Nothing could strengthen the hand of global capital more than such breakups.
[Photo by Adam Feldman]
Last night, Adam Feldman (theater critic for Time Out New York) organized a midnight vigil for Mark Carson, the Black gay man who was killed in the West Village Friday night. We gathered on 6th Avenue and West 8th Street, on the corner where he was shot in the face. It was an intense, emotional event. I’m bad at estimating these things, but I think there were around 100 people there. While a few speakers betrayed an upsetting short-sightedness about how violence operates in our society, most were eloquent and inspiring. In no particular order:
- Performer and playwright Justin Sayre started things off with a volcanic, passionate sermon about the perceived danger of queer love — how the straight world fears us for the very thing that makes us most powerful, and so the only response is to love harder, love louder, and love more than ever. His tone set the stage for the event, and allowed people to fully feel the emotions we’d all been locking up tight.
- Photographer and ACT UP vet Jon Nalley revealed, shockingly and emotionally, that Mark Carson is also the name of a fallen ACT UP comrade. Jon schooled the crowd about the true cause of AIDS death (not the HIV virus, but government neglect and institutional heterosexism), highlighting the connections between one Mark’s death and the other’s.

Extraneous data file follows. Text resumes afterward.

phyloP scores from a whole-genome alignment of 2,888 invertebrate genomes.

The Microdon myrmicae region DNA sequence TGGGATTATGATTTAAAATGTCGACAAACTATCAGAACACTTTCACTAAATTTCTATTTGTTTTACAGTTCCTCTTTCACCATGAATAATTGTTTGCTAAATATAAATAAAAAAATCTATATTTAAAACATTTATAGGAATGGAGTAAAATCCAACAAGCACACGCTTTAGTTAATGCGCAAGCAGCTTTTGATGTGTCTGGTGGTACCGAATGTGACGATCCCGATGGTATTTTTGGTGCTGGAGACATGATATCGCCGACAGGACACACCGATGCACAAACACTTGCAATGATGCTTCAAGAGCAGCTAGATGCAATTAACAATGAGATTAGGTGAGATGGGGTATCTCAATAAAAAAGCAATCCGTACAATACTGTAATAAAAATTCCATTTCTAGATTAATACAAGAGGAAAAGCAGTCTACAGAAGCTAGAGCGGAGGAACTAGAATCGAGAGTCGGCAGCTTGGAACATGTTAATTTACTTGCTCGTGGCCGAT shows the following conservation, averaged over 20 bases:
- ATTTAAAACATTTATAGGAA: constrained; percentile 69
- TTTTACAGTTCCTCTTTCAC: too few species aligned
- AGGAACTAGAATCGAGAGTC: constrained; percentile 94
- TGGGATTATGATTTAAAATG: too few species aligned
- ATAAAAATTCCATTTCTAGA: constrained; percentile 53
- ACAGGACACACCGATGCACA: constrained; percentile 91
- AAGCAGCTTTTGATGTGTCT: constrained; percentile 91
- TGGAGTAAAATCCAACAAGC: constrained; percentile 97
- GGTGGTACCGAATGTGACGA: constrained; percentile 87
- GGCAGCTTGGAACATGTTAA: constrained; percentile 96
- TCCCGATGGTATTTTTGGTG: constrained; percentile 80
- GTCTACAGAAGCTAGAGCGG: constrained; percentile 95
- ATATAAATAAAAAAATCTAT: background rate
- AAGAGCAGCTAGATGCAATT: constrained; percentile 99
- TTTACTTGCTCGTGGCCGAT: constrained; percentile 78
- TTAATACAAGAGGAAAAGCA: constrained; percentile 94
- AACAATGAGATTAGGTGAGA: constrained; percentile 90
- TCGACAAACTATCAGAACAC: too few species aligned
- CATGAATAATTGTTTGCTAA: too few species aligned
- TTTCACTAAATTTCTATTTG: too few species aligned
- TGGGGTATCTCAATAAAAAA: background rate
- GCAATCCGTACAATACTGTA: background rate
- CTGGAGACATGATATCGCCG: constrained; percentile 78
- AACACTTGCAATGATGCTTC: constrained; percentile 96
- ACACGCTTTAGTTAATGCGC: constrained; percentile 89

- Long-time activist and Stonewall vet Jim Fouratt pointed out something that SHOULD be obvious, but which hadn’t occurred to me — that there used to be a hospital TWO BLOCKS from that corner, but in the wake of St. Vincent’s closing, Mark had to be rushed to Beth Israel all the way across town. Perhaps, in the distance between these hospitals, Mark’s life could have been saved. In that sense, the politicians that allowed St. Vincents to be converted to a luxury condo high rise — politicians like lesbian mayoral candidate Christine Quinn — may have gay blood on their hands. Jim helped us understand how depriving a gay neighborhood of a hospital is inherently homophobic and violent.
- A trans woman who was once homeless in that same neighborhood spoke intensely about how vigils shouldn’t be the only time we come together, and how we must take our struggle to the U.N. to fight for queer safety internationally, and hold the U.S. to the highest possible global standard.